Addison's Disease

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Addison’s disease is a type of adrenal insufficiency that occurs when the adrenal glands produce insufficient amounts of certain hormones, such as too little cortisol. This can cause fatigue, weight loss and decreased appetite, darkening of the skin, low blood pressure, salt craving, low blood sugar, nausea, diarrhea or vomiting, abdominal pain, muscle or joint pain, depression, irritability and body hair loss. These symptoms often develop slowly over time, but occasionally the symptoms may appear suddenly and be very severe. Approximately one in 100,000 people in the United States have Addison’s disease.

Treatment involves taking hormones to make up for the inadequate amount being produced by the adrenal glands. The dosage and type of drug depends on the individual and the amount of each hormone produced by an individual. Treatment often involves injections of steroids and keeping medication on hand at all times in case of an emergency. It is also recommended that people with Addison’s carry identification or medical information (stating the details of their condition) with them at all times. Addison’s disease can be life-threatening without proper management and treatment.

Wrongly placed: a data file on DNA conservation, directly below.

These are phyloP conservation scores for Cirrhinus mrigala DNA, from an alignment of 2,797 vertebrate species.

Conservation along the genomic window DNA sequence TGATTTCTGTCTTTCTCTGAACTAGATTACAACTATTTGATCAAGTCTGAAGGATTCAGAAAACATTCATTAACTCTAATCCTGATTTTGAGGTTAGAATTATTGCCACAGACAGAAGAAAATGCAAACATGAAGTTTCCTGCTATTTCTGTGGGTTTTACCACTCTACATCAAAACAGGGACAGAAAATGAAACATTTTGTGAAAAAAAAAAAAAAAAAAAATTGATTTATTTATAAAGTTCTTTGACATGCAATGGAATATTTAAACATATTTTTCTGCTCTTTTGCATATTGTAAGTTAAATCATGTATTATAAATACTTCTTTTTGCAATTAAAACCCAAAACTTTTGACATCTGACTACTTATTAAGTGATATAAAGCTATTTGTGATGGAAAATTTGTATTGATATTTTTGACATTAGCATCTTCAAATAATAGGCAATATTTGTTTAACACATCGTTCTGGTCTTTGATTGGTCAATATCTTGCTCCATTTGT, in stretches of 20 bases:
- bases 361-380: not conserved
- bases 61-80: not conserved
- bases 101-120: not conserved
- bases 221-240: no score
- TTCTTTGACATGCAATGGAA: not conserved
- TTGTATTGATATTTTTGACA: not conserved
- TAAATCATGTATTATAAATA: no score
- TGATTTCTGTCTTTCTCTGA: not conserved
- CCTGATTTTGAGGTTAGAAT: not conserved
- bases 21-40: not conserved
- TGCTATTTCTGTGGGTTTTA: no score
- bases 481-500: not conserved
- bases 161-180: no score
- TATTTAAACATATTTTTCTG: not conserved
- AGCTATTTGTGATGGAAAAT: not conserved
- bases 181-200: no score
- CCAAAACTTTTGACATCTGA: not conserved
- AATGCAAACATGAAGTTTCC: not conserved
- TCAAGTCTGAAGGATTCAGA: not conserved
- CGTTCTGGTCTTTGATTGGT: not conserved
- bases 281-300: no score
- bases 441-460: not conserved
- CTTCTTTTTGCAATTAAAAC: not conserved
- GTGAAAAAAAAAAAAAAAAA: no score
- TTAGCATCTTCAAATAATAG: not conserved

Addison’s disease has physical symptoms as well as behavioral and mood changes. It is a lifelong illness that requires continual treatment and care. However, with proper treatment, it is possible for people with Addison’s to live a fulfilling life and go about their usual daily activities.

There are several resources available to provide information and support to people living with Addison’s disease or other types of adrenal insufficiencies.

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